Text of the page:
Long run, we also need to think about the mess that non-enforcement of US immigration laws has created in Mexico, Central America and the Caribbean–and how we can mitigate any negative effects that a move to enforce US immigration laws will create among our neighbors. There are a lot of innocent bystanders here. They would be dramatically impacted by even the gradual repatriation of 12-20 million of their countrymen. Doing so with no net negative impact on these fragile economies is frankly going to be costly.
U.S. employers of illegals and the coyotes need to be treated much more harshly, especially criminal organizations like Enron which deliberately used compliant H-1b programmers from India to help it commit other crimes. But, even there, I have less contempt for aliens involved in these crimes than I do for the US citizens who have willingly profited at the expense of the American public.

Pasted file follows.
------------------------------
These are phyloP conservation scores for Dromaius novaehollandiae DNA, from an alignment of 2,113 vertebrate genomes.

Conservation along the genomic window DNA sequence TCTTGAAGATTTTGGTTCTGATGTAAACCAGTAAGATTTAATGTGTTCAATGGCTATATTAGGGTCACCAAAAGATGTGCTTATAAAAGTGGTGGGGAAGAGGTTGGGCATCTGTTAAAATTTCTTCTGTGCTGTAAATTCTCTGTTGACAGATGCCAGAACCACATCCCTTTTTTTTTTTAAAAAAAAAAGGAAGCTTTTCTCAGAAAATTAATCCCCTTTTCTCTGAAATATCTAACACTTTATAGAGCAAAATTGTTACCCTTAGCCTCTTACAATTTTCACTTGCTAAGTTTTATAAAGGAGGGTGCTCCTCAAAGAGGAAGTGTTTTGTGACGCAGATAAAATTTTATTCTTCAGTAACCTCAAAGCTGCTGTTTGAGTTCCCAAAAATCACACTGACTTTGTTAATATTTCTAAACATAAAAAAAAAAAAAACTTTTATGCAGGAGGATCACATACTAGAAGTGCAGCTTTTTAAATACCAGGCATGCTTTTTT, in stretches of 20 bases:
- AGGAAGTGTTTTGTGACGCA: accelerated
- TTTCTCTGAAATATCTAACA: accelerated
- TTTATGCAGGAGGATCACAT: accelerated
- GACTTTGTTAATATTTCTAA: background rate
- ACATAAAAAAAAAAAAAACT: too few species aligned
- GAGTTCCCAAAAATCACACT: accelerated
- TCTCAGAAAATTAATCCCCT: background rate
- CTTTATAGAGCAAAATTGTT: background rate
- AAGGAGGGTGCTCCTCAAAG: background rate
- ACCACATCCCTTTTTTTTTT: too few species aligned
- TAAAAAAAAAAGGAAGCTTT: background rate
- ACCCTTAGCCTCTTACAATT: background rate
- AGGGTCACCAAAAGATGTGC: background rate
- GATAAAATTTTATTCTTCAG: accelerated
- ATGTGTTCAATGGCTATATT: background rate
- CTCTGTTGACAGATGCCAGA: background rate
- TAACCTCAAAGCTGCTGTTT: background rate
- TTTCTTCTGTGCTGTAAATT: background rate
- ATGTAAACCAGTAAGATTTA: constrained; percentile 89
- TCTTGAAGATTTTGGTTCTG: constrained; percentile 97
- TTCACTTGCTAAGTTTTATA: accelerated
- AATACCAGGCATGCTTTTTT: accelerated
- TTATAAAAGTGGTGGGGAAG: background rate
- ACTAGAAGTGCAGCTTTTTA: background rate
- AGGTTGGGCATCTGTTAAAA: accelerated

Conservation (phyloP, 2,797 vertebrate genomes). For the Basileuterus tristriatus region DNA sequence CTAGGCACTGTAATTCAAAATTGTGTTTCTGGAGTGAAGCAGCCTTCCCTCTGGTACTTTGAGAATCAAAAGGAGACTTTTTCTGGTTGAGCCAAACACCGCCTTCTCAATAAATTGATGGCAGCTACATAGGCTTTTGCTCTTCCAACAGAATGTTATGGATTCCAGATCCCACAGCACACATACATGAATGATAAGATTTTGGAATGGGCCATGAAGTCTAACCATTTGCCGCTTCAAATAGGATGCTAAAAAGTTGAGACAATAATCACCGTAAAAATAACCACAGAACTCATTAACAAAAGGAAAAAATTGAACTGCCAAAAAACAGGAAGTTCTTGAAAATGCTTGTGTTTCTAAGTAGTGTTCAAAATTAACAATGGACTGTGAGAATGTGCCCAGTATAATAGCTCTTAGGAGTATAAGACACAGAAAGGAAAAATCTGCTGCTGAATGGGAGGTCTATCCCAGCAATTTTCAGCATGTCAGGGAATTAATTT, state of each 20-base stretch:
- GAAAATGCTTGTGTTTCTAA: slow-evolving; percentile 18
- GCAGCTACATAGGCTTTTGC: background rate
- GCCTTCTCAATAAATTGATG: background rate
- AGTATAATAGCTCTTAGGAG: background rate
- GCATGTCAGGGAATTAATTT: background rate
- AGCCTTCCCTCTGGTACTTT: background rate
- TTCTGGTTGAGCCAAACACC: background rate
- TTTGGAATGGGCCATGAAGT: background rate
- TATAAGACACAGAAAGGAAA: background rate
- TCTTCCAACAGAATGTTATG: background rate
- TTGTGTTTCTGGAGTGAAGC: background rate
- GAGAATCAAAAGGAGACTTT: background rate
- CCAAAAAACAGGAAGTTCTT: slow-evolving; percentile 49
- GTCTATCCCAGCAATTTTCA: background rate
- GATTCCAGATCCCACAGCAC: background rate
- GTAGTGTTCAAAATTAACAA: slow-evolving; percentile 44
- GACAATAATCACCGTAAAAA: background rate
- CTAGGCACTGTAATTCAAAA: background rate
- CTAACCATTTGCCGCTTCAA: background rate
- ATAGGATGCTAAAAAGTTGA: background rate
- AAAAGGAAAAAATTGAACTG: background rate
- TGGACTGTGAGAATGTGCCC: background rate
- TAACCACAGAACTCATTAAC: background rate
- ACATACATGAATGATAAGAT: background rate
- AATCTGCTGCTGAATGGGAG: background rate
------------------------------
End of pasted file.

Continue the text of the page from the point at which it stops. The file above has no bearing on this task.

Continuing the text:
Immigration has allowed the wealthy to create a huge mess—and the wealthy should be held fully accountable to cleaning up all costs. Wealthy interests now run both the Democratic and Republican Parties and have been the core support for both legal and illegal immigration. We must be sure that the price to fix these problems is not paid by those who have already borne enormous costs from the last 40 year experiment in immigration.
Ultimately, I think it is a contradiction for someone to support immigration restriction and not favor substantial redistribution of ill-gotten gains away from America’s bloated elites to the broader American citizenry.